The University of St. Thomas


McNamara, Doris

McNamara, Doris

Outcome-Based Education in the Kodály Classroom: A Lesson Design
Doris Porisch McNamara

The purpose of this paper was to provide music unit outcomes for rhythmic and melodic Kodály-based concepts presented in the second grade. As portrayed in this study, each unit of outcome is accompanied with assessments, correctives, enrichments, and criteria used for measuring levels of mastery. For each outcome, five different types of first and parallel assessments are included:

1. written test
2. rhythmic or melodic dictation
3. sight-reading
4. performance
5. composition

This lesson design serves as a model for the writing of outcomes, assessments, correctives, and enrichments for all grades, K-5, so that, over time, a replicable working model may be in place. The underlying goal of this lesson design is to provide success for all musical learners.

In the review of both the literature and workshops attended, no specific assessments, correctives, and enrichments for use in the music classroom were addressed, thus the need for establishing such a lesson design was evident.

As a result of this paper, I realize that time is a major obstacle for the use of an outcome-based process in the music classroom. Adequate time and training must be given teachers for the development of outcomes, assessments, correctives, and enrichments. If time does not allow for the use of all five types of assessment, performance and composition should be utilized. If time impedes the implementation of correctives and enrichments, music educators need to utilize a variety of learning styles or modalities in the preparation, presentation and practice of outcomes for the entire class. Time does not allow continued reteaching of a particular unit outcome. Because previously known outcomes or concepts are always reviewed and practiced while new concepts are being introduced, students should have ample time and practice on each outcome addressed through their six years of study in the music classroom.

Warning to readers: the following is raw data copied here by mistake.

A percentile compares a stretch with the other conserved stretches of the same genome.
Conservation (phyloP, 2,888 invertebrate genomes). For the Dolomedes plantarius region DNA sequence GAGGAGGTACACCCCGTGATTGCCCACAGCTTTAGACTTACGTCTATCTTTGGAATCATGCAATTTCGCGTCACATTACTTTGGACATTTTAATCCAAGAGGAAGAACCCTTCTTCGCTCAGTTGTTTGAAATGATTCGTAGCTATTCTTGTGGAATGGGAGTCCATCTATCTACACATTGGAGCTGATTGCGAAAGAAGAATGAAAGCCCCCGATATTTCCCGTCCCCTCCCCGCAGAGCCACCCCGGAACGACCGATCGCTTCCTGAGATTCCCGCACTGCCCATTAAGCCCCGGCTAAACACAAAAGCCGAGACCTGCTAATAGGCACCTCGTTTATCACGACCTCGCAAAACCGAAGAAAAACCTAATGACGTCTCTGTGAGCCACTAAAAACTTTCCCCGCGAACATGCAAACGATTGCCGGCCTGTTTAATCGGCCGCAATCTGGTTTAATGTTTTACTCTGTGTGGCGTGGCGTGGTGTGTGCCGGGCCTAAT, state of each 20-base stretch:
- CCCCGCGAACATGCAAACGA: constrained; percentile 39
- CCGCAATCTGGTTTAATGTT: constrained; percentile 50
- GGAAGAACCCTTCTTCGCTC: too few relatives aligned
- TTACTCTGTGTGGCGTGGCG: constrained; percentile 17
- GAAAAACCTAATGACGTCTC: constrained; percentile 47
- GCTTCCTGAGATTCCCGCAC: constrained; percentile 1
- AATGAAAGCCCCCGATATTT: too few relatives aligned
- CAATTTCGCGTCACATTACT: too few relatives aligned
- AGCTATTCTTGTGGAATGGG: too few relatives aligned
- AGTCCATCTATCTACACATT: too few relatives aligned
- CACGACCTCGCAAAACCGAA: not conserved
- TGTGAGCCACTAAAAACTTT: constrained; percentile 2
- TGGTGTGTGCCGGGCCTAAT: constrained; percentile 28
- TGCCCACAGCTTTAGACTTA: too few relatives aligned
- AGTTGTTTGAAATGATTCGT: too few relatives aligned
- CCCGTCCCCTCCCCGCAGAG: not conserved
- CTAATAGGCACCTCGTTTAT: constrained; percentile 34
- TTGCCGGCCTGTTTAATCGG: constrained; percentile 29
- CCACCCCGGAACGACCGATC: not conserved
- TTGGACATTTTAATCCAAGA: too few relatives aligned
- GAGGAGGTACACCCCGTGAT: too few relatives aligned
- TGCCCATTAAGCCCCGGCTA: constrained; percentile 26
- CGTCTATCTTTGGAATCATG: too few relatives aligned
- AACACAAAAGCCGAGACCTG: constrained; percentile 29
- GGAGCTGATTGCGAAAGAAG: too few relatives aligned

However, outcome-based education offers benefits for the music educator which outweigh these obstacles. Outcome-based education provides focus; all teachers and departments must realistically assess the outcomes they provide for the students. Outcome-based education is about fairness because students know what is expected of them. Outcome-based education also provides accountability and validity through the use of effective assessments. Based on these conclusions, future implementation of assessments, correctives and enrichments needs to be improved to overcome these obstacles and allow for the continued success of all learners.

Capstone Advisor
Jenni Norlin-Weaver